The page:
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18 hours ago, Raz'r said:

I wonder how Mikey voted in his own state?  I'm guessing he voted for it.

 

On November 3, 2020, Colorado voters approved the National Popular Vote law that had been enacted in 2019 by the Colorado legislature and Governor.   Click here for official election returns from Colorado Secretary of State.

I know I did, My wifie and kid did too..  MIL I Donno, I do know she didn't vote for the shitstain though, so there is that.  

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23 hours ago, mikewof said:

The requirements of defamation are apparently different for public figures, but news stations .

Whether the defendant is a public figure makes no difference to anything. 

Whether the plaintiff is a public figure, makes a big difference. 

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10 hours ago, frenchie said:

Whether the defendant is a public figure makes no difference to anything. 

Whether the plaintiff is a public figure, makes a big difference. 

Are you certain about that?

Also, what is the public figure status of the voting machines company?

Do you think this will ever see a trial? I doubt it will.

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18 minutes ago, mikewof said:

Are you certain about that?

Also, what is the public figure status of the voting machines company?

Do you think this will ever see a trial? I doubt it will.

Mikey is now opining on the law. This is gonna be good

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3 hours ago, MR.CLEAN said:

Mikey is now opining on the law. This is gonna be good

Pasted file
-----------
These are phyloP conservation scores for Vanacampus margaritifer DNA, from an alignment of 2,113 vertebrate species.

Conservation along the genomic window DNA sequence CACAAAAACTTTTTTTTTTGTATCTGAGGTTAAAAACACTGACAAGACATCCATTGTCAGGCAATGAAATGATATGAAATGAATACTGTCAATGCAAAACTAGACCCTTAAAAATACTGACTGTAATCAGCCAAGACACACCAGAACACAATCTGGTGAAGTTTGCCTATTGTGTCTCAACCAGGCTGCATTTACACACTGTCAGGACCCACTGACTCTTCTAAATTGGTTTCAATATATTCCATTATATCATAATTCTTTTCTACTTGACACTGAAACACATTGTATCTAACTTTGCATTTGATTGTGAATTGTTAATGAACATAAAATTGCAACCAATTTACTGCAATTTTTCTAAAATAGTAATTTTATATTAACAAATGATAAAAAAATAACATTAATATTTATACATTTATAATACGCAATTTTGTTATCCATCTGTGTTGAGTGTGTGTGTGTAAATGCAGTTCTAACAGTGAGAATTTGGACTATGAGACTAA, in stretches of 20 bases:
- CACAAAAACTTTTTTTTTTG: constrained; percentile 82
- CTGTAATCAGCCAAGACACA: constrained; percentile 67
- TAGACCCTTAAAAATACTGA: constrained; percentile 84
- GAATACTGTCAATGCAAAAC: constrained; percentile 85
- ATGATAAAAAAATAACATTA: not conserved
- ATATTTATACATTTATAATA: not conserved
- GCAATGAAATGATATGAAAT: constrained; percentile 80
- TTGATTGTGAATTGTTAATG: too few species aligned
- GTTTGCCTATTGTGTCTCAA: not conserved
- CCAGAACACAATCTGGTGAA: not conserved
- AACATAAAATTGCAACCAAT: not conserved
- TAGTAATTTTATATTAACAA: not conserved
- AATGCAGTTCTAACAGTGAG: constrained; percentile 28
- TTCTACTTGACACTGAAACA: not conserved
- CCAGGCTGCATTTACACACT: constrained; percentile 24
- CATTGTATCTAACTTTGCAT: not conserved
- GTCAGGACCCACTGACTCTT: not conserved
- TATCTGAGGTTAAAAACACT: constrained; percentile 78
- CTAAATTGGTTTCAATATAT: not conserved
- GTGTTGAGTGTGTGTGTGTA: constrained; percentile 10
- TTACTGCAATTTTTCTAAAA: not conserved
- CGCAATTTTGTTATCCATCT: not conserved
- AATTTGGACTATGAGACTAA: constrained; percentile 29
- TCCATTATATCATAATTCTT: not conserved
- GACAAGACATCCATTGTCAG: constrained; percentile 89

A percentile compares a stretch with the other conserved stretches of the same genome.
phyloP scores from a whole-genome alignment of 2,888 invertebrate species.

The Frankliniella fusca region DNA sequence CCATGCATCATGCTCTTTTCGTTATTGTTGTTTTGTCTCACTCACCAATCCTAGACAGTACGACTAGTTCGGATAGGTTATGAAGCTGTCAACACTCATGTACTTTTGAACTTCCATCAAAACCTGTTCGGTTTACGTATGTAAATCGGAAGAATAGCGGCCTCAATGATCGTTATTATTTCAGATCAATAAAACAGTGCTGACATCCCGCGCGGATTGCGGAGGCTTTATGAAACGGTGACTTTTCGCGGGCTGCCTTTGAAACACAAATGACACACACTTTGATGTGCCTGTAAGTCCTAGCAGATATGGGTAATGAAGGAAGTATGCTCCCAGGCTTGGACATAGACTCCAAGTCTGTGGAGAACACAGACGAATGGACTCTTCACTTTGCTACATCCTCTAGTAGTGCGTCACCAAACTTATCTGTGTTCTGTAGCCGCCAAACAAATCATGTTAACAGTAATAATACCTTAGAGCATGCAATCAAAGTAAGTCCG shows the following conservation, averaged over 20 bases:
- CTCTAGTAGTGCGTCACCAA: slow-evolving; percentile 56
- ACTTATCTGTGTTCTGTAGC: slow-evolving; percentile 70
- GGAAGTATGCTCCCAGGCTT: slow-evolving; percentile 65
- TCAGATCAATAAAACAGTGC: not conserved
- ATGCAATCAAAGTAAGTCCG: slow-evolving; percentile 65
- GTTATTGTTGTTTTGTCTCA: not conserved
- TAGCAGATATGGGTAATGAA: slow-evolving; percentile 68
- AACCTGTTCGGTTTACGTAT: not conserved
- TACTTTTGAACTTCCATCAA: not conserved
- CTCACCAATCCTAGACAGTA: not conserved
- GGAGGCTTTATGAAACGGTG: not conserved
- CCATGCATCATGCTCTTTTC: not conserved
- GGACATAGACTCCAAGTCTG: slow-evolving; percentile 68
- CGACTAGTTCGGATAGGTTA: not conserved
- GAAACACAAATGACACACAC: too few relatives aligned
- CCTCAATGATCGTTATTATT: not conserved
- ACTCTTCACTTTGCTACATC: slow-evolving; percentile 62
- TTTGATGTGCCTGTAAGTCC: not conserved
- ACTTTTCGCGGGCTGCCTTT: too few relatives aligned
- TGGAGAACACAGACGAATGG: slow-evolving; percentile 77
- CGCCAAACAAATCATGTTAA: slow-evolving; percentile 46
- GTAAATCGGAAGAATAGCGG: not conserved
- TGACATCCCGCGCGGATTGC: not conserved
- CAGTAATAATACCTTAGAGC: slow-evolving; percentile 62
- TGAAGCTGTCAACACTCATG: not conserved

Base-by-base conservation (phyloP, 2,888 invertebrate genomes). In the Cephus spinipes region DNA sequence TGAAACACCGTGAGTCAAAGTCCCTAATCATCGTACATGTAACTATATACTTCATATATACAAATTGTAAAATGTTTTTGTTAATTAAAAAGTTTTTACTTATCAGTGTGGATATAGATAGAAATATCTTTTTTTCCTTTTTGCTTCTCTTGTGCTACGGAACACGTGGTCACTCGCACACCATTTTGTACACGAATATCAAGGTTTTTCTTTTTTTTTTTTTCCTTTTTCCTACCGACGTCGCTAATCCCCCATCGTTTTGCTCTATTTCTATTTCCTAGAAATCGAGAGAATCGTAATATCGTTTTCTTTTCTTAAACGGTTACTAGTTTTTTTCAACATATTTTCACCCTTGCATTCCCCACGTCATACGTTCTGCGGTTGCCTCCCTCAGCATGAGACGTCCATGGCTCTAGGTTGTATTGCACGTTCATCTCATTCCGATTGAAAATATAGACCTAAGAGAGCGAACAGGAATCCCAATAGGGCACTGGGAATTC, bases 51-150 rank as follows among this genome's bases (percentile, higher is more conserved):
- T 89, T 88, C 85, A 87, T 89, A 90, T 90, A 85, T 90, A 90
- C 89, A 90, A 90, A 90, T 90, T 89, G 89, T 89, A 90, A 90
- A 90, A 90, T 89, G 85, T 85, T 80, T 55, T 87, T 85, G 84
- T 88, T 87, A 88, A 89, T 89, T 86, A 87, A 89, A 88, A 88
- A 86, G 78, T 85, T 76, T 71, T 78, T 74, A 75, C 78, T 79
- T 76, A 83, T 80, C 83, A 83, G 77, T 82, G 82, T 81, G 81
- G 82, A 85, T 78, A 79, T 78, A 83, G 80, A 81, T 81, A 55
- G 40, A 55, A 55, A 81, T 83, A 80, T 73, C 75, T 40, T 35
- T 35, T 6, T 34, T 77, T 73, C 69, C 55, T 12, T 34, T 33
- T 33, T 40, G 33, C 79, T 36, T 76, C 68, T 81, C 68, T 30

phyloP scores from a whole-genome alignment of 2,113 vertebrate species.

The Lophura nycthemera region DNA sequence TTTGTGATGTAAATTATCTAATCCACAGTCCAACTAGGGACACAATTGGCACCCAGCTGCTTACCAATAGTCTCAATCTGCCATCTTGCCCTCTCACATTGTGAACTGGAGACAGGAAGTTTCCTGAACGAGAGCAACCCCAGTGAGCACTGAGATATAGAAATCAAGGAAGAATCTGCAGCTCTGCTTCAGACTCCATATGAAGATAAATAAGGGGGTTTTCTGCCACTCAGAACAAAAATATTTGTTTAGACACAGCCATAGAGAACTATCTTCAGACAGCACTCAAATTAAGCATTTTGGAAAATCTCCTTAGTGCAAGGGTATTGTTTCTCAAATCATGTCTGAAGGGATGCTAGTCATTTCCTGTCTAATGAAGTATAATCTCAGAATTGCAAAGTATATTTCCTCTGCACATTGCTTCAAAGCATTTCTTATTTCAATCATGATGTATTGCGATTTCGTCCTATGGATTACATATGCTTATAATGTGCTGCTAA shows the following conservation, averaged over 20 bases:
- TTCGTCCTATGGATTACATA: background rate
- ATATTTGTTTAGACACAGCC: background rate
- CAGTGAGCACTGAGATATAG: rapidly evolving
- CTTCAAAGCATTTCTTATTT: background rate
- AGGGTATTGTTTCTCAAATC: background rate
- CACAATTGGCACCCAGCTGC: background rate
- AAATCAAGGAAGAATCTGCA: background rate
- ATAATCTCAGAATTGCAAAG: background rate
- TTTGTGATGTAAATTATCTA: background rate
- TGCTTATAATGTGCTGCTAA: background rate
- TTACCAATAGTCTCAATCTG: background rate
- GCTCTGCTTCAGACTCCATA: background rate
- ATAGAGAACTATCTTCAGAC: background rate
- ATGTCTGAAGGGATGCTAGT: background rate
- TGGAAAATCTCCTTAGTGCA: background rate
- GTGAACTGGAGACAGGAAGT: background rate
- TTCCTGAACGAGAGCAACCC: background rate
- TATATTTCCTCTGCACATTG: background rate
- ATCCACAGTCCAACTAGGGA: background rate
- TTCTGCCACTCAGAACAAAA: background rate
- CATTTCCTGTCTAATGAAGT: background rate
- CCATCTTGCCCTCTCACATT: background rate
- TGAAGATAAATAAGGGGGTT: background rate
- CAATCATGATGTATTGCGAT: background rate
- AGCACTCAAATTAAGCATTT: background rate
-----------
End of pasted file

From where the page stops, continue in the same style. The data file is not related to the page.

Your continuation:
Is there a subject he doesn't opine on?

And it won't be good. It won't even be entertainingly stupid.

Just plain, ordinary stupid.

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On 2/9/2021 at 4:36 PM, mikewof said:

Again, as for Fox, I haven't seen their offending bits. Have you?

Mikey hasn't seen COVID-19 either, have you?

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6 hours ago, MR.CLEAN said:

Mikey is now opining on the law. This is gonna be good

How is it that you can be a lawyer with such notably deficient reading comprehension?

I asked him if he was certain about that, and I asked him about the company's public figure status? Does that sound an "opinion" or does that read like me asking him a question?

I do know a few lawyers and all of them seem to be able to read just fine, what happened with you?

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3 hours ago, SloopJonB said:

Is there a subject he doesn't opine on?

And it won't be good. It won't even be entertainingly stupid.

Just plain, ordinary stupid.

Fail for you too, you didn't bother to read either. In your defense though, your job as a laundry sniffer doesn't require much reading comprehension..

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On 2/10/2021 at 12:29 PM, mikewof said:

Remember, I live in one of the states that you have designated as a "flyover"?

 

On 2/10/2021 at 12:57 PM, mikewof said:

You came to that conclusion all by yourself or did your wet nurse help you out?

 

On 2/10/2021 at 4:18 PM, mikewof said:

is it defamation? Isn't any and all coverage of any and all conspiratorial wackadoos a form of this amplification?